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Border Carbon Adjustments and the Potential for Protectionism

Author

Listed:
  • Peter Holmes

    () (Department of Economics, University of Sussex)

  • Tom Reilly
  • Jim Rollo

    () (Politics and Contemporary European Studies, University of Sussex)

Abstract

Balancing legitimate fears that carbon leakage could undermine the impact of any global climate change agreement are countervailing fears that leakage will be the excuse for protectionism in the guise of “Border Carbon Adjustments”. This would have dangers for the world trading system, risking disputes due to ambiguities in the details of WTO rules over what types of border measures are potentially and actually admissible. Even with good quality data, there is considerable potential for judgemental discretion, and hence opportunistic manipulation, in estimating the carbon charges to levy on an imported product. This is even with agreement on whether to use importer or exporter coefficients. A clear distinction needs to be made between environmental and competitiveness motives for border adjustments. The key argument is that the traditional symmetry between origin based taxes (production) and other charges and those based on the destination (consumption) principle breaks down in the case of carbon charges. This paper explores the potential for regional agreements to ensure origin as the basis for carbon levies in the aftermath of the Copenhagen Accord, while recognising the challenges that this poses for the mutual recognition of emissions regimes in particular.

Suggested Citation

  • Peter Holmes & Tom Reilly & Jim Rollo, 2010. "Border Carbon Adjustments and the Potential for Protectionism," Working Paper Series 0610, Department of Economics, University of Sussex Business School.
  • Handle: RePEc:sus:susewp:0610
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    File URL: http://www.sussex.ac.uk/economics/documents/wps6-2010/pdf
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    References listed on IDEAS

    as
    1. Aaditya Mattoo & Arvind Subramanian & Dominique van der Mensbrugghe & Jianwu He, 2009. "Reconciling Climate Change and Trade Policy," Working Papers 189, Center for Global Development.
    2. Jean Pierre Ponssard & Neil Walker, 2008. "EU emissions trading and the cement sector: a spatial competition analysis," Climate Policy, Taylor & Francis Journals, vol. 8(5), pages 467-493, September.
    3. Onno Kuik & Reyer Gerlagh, 2003. "Trade Liberalization and Carbon Leakage," The Energy Journal, International Association for Energy Economics, vol. 0(Number 3), pages 97-120.
    4. Trevor Houser & Rob Bradley & Britt Childs, 2008. "Leveling the Carbon Playing Field: International Competition and US Climate Policy Design," Peterson Institute Press: All Books, Peterson Institute for International Economics, number 4204.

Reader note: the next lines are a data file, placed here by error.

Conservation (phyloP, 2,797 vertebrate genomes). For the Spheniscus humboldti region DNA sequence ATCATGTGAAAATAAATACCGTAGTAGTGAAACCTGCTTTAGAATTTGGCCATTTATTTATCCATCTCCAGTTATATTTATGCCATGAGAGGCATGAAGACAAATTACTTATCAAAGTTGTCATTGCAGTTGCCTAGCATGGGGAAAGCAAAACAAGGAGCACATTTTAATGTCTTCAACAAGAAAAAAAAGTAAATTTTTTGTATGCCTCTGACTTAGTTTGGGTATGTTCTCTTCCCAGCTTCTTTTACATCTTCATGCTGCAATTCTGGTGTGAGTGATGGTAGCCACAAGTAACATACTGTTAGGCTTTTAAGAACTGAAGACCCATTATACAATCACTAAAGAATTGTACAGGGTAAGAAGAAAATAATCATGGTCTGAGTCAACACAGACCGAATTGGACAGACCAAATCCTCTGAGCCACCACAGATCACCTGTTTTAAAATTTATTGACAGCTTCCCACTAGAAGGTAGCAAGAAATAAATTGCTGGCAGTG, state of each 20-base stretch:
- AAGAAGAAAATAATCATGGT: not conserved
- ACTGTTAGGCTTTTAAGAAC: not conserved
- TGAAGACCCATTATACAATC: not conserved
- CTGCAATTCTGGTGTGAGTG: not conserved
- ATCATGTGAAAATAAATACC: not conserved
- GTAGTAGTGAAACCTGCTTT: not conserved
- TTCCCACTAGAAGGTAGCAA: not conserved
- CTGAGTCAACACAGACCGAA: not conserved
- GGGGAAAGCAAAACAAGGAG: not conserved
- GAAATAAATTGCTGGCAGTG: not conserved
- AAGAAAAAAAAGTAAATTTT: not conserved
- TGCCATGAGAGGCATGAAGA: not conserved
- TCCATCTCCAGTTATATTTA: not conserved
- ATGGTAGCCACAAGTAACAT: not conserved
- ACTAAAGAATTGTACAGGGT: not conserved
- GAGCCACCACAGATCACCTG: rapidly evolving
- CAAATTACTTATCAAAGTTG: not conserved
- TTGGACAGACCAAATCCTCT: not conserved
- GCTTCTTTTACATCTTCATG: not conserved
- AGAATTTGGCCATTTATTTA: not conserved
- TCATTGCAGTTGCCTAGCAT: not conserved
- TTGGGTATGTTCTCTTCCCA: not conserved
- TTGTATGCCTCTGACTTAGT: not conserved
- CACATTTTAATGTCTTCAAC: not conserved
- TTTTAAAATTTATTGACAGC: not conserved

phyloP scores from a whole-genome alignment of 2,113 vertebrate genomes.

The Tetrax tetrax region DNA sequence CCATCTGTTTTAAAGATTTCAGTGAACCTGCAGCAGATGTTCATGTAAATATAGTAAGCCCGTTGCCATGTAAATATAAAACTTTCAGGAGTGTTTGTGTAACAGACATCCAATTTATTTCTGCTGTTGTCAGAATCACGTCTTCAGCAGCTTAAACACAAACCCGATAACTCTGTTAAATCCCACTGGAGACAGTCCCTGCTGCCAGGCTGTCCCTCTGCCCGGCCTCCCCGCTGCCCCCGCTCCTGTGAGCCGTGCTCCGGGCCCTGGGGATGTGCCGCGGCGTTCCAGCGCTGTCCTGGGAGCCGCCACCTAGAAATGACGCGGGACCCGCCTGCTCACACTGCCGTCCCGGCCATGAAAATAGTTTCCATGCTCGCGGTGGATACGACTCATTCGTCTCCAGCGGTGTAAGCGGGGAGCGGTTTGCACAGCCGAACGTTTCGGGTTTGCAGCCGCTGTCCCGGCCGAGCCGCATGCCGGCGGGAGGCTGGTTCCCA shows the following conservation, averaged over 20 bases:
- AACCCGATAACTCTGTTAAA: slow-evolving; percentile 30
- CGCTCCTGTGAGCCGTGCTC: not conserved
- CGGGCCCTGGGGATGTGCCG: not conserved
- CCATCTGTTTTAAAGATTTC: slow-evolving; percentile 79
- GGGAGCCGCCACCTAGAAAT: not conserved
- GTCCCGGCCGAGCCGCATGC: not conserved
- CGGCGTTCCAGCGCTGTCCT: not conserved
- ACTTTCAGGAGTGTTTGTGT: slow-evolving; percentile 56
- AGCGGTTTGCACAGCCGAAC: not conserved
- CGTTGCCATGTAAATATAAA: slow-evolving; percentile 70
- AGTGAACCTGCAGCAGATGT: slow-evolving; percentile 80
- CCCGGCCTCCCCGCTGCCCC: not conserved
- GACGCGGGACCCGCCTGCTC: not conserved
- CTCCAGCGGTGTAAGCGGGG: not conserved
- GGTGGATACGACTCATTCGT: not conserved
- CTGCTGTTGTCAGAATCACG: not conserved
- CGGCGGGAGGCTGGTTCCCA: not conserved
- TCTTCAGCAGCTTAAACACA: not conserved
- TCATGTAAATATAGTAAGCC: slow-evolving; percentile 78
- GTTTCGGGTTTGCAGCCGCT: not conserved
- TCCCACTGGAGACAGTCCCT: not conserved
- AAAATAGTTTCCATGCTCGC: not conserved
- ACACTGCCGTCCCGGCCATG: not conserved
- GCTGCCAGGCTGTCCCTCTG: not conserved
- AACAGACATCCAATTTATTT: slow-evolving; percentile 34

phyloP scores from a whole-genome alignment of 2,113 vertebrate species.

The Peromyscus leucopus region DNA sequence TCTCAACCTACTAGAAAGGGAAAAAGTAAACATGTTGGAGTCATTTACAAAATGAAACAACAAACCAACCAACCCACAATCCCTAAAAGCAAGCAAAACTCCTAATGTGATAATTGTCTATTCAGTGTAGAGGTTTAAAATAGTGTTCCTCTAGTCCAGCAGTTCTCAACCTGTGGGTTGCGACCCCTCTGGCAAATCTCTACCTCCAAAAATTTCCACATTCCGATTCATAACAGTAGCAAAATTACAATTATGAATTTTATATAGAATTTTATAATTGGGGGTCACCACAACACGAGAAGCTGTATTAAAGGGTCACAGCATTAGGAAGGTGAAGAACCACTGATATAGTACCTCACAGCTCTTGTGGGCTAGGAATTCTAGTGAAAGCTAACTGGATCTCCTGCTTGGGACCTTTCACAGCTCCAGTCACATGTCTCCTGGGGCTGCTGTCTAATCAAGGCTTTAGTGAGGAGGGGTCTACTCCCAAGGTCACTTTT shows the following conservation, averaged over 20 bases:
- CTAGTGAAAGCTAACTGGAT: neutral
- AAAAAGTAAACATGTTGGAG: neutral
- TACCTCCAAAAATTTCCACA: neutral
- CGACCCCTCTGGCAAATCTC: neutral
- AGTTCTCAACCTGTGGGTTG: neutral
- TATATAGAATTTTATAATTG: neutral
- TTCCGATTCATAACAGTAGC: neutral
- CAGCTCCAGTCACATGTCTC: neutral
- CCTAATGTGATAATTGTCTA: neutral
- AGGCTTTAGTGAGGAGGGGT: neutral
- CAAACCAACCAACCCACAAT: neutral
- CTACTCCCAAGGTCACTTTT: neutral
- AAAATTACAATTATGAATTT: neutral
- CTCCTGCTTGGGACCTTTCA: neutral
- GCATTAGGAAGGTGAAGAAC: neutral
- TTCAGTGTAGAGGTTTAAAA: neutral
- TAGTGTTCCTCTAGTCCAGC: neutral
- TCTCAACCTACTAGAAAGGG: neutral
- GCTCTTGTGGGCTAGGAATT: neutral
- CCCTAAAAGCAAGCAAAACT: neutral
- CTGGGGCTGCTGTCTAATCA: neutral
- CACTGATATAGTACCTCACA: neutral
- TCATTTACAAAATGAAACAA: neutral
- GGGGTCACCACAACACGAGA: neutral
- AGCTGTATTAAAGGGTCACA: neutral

5. European Commission, 2010. "Innovative Financing at a Global Level," Taxation Papers 23, Directorate General Taxation and Customs Union, European Commission.
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    Citations

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    Cited by:

    1. Böhringer, Christoph & Rosendahl, Knut Einar & Briseid Storrøsten, Halvor, 2015. "Smart hedging against carbon leakage," Working Paper Series 14-2015, Norwegian University of Life Sciences, School of Economics and Business.
    2. repec:eee:pubeco:v:149:y:2017:i:c:p:35-46 is not listed on IDEAS
    3. Alberto Gago & Xavier Labandeira & Xiral López Otero, 2014. "A Panorama on Energy Taxes and Green Tax Reforms," Hacienda Pública Española, IEF, vol. 208(1), pages 145-190, March.
    4. Sheldon, Ian & McCorriston, Steve, 2014. "Climate Policy and Border Measures: The Case of the US Aluminum Industry," 2014 Annual Meeting, July 27-29, 2014, Minneapolis, Minnesota 169544, Agricultural and Applied Economics Association.
    5. Frédéric Branger, Philippe Quirion, Julien Chevallier, 2017. "Carbon Leakage and Competitiveness of Cement and Steel Industries Under the EU ETS: Much Ado About Nothing," The Energy Journal, International Association for Energy Economics, vol. 0(Number 3).
    6. Christoph Böhringer & Knut Einar Rosendahl & Halvor Briseid Storrøsten, 2015. "Mitigating carbon leakage: Combining output-based rebating with a consumption tax," ZenTra Working Papers in Transnational Studies 54 / 2015, ZenTra - Center for Transnational Studies.
    7. Fouré, Jean & Guimbard, Houssein & Monjon, Stéphanie, 2016. "Border carbon adjustment and trade retaliation: What would be the cost for the European Union?," Energy Economics, Elsevier, vol. 54(C), pages 349-362.
    8. Jean Fouré & Houssein Guimbard & Stéphanie Monjon, 2013. "Border Carbon Ajustment in Europe and Trade Retaliation: What would be the Cost for European Union?," Working Papers 2013-34, CEPII research center.
    9. repec:eee:appene:v:201:y:2017:i:c:p:188-199 is not listed on IDEAS
    10. Sakai, Marco & Barrett, John, 2016. "Border carbon adjustments: Addressing emissions embodied in trade," Energy Policy, Elsevier, vol. 92(C), pages 102-110.
    11. Antimiani, Alessandro & Costantini, Valeria & Kuik, Onno & Paglialunga, Elena, 2016. "Mitigation of adverse effects on competitiveness and leakage of unilateral EU climate policy: An assessment of policy instruments," Ecological Economics, Elsevier, vol. 128(C), pages 246-259.
    12. Madison Condon & Ada Ignaciuk, 2013. "Border Carbon Adjustment and International Trade: A Literature Review," OECD Trade and Environment Working Papers 2013/6, OECD Publishing.

    More about this item

    Keywords

    Competitiveness; carbon leakage; cap-and-trade (C&T); trade policy; WTO and regionalism.;

    JEL classification:

    • F18 - International Economics - - Trade - - - Trade and Environment

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